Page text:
Selling Yourself

If you are considering selling your home in 2017 there are many paths you can take:

  • Sell it yourself
  • Engage a traditional real estate agent on commission with a full agent service
  • Engage a real estate agent at a fixed price with a full agent service

Selling an $800,000 home could cost as little as $2,610 if you sell yourself or up to $17,675 if you utilise a traditional commission agent.

If you are considering selling on your own, think carefully about the following:

  • Appraise the property correctly by using publicly available information about local sale prices and consider an independent valuation to assist
  • Ensure you present the home well for photography
  • Prepare relevant marketing material
  • Ensure all relevant documentation is available to a potential purchaser to enable an informed decision to be made, example: council rates, water rates, copy of title etc
  • Be prepared to arrange inspections by appointments and opens at various hours of the day
  • Be prepared to meet potential purchasers and take on board any negative feedback
  • Follow up with those people interested in your home and be prepared to take the emotion out of the sale negotiation
  • Engage a Solicitor or Conveyancer to prepare the Contract and Form 1

People often underestimate the work involved in selling a home and the level of professionalism required to negotiate the best conditions and price. Selling a property is an emotional and intense experience. It can be easy for a seller who decides to sell it on their own to run into trouble with incorrect information provided to a prospective purchaser or the inability to remove the emotion from the sale. A real estate agents market knowledge and negotiating skills can be particularly useful when it comes to listing a property for sale. Following is an indicative table of costs under each model.

Cost to sell an $800,000 Home by Private Treaty Sell On Your Own Sell with SA Listings Sell with a Traditional Agent @ 2%
Base Price $1,295.00 $7,888.00 $16,000.00
Professional Photography Inc Inc $200.00
Sign Board Inc Inc $150.00
Listing on realestate.com Inc Inc $500.00
Brochures Inc Inc $110.00
Open For Inspection Manage Yourself Inc Inc
Form 1 $330.00 Inc $330.00
Government Searches $385.00 Inc $385.00
Contract Preparation $600.00 Inc Inc
Total $2,610.00 $7,888.00 $17,675.00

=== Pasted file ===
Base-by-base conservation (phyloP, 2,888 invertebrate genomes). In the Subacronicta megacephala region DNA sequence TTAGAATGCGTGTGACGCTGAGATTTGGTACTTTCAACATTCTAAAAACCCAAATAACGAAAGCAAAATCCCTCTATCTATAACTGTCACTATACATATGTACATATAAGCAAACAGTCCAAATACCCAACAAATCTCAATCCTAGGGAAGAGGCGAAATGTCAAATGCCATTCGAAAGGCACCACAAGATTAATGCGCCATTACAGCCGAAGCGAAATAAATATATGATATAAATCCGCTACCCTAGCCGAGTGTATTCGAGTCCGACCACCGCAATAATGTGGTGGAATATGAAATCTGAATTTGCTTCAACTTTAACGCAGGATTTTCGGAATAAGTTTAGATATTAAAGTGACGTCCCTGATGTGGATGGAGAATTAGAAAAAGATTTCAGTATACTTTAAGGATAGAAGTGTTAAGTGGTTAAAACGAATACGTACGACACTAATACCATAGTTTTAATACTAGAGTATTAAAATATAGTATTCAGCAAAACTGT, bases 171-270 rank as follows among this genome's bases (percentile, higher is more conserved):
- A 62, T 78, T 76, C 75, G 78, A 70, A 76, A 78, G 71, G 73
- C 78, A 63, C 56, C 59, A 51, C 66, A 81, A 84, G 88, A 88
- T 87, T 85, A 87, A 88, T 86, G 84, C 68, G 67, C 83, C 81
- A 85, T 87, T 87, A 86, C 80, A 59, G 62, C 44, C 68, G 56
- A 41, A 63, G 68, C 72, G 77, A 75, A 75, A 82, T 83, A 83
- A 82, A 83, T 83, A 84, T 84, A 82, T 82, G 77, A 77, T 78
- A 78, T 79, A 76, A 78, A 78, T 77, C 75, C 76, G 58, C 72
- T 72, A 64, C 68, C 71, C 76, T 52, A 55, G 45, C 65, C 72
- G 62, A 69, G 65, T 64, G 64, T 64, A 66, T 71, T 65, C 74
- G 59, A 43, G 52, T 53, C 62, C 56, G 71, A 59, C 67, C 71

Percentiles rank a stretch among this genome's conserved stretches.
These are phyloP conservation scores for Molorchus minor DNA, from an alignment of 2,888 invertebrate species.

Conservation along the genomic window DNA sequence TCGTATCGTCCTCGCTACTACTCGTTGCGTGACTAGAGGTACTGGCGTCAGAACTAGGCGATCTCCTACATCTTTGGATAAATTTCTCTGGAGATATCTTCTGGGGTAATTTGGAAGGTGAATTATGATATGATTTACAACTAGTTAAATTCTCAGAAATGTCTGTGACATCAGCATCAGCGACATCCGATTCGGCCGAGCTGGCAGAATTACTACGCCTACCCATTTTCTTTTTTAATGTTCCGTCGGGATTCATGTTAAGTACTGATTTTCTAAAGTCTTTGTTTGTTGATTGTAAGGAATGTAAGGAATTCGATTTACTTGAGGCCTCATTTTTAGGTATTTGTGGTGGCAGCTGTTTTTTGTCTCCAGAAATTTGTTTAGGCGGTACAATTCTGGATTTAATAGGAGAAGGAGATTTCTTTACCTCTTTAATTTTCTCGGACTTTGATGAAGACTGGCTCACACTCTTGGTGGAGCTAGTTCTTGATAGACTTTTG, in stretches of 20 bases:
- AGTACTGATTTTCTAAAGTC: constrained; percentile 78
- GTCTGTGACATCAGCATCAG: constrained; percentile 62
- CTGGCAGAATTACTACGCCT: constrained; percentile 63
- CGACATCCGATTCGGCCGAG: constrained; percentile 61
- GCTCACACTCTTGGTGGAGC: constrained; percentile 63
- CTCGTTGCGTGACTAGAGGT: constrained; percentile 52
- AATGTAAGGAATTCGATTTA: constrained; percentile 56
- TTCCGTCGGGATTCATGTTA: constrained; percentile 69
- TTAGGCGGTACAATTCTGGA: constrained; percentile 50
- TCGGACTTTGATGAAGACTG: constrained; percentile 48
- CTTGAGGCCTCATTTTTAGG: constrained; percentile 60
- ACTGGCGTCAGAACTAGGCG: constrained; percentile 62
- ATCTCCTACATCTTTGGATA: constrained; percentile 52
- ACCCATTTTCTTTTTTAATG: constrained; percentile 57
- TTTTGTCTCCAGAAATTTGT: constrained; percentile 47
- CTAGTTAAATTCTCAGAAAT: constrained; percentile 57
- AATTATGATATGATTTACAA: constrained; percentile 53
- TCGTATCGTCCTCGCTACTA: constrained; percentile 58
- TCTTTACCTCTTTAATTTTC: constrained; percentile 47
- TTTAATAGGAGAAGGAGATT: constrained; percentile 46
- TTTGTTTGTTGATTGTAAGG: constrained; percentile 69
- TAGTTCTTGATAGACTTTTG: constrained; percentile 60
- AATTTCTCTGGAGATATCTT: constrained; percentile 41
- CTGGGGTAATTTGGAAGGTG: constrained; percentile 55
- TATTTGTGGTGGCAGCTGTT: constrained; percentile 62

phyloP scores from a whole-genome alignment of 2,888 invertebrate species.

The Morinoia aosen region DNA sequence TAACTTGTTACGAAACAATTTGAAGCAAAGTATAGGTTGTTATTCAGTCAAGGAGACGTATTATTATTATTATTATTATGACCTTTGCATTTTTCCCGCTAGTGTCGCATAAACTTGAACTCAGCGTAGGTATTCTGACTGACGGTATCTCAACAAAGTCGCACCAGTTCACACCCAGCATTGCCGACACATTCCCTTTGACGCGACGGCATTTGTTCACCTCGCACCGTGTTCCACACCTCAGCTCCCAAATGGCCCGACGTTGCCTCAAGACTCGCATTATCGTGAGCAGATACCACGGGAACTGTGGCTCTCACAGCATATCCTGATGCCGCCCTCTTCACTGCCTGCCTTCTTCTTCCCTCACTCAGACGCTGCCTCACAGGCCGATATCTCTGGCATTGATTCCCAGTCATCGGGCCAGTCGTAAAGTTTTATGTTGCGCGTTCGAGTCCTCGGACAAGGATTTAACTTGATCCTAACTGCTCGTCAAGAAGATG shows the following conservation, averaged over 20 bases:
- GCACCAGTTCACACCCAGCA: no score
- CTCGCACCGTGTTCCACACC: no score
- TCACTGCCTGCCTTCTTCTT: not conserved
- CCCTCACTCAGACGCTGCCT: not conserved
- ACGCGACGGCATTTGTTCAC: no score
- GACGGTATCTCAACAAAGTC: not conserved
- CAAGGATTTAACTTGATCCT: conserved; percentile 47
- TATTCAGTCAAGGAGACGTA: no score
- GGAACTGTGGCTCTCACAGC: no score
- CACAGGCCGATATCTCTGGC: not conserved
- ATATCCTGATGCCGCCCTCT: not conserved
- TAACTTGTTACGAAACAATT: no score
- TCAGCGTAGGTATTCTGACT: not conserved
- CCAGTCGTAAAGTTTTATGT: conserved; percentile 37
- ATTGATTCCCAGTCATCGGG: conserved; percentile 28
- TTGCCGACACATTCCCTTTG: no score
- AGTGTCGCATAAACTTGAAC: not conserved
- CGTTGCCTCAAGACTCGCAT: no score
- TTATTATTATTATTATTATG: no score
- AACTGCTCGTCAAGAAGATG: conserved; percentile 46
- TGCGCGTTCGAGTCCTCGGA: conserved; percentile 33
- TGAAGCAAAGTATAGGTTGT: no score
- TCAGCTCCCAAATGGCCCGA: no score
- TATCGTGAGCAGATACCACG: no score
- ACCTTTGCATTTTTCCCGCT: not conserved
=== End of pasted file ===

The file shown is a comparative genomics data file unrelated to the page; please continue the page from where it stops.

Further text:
In 2017 there is choice and the flexibility to now sell your home with a full agent service at a lower cost to a traditional commission agent. So why create a headache for yourself and embark on selling alone when you can engage the service of a real estate professional at a transparent fixed fee. Whilst you think you will save thousands by selling yourself, it could in fact cost you thousands in the final negotiated price!

Justine Thomson

 

Mum and Dad Home Loans

Christmas is fast approaching and we all appreciate the little gifts we receive from loved ones but is helping your adult child buy their first home a help or a hindrance?

It is not difficult to understand why adult children are turning to their parents for a step up on the property ladder. In a Parliamentary report titled, “Out of reach? The Australian housing affordability challenge” (8th May 2015), there are some shocking statistics. Up until 2001 annual income grew in line with housing prices, since 2001 the growth in property values has dramatically outstripped growth in household incomes. NATSEM [National Centre for Social and Economic Modelling] data shows that house prices increased by 147 per cent compared to income growth of just 57 per cent between 2001 and 2011. In dollar terms, the median price of a house more than doubled from $169,000 to $417,500 while after tax income increased from just $36,000 to $57,000. Whereas in 2001 an average home price in Australia was 4.7 times the average income, by 2011 this had increased to 7.3 times.

This graph below (source: Master Builders Association), highlights the housing affordability issue in Australia.

picture1-copy

The Housing Affordability Ratio is measured by dividing the median house price by the median income of the house purchaser. A ratio of 5 or less, below the green line, is considered affordable, a ratio of 7 or more, above the purple line is severely unaffordable. This horrific statistic can provide some insight as to why parents are assisting adult children fund their first home. Question is, should we be?

This can be a very difficult question to answer. Prior to gifting money to your adult child, funding their deposit or going guarantor on a loan, make sure you consider the following:

  • Will you have enough money to fund your own retirement if you assist your children?
  • If you go guarantor on the loan and your adult child’s circumstances change and they can no longer fund the mortgage repayments. Will you be able to meet these repayments? If not, there could be serious consequences for your own financial stability.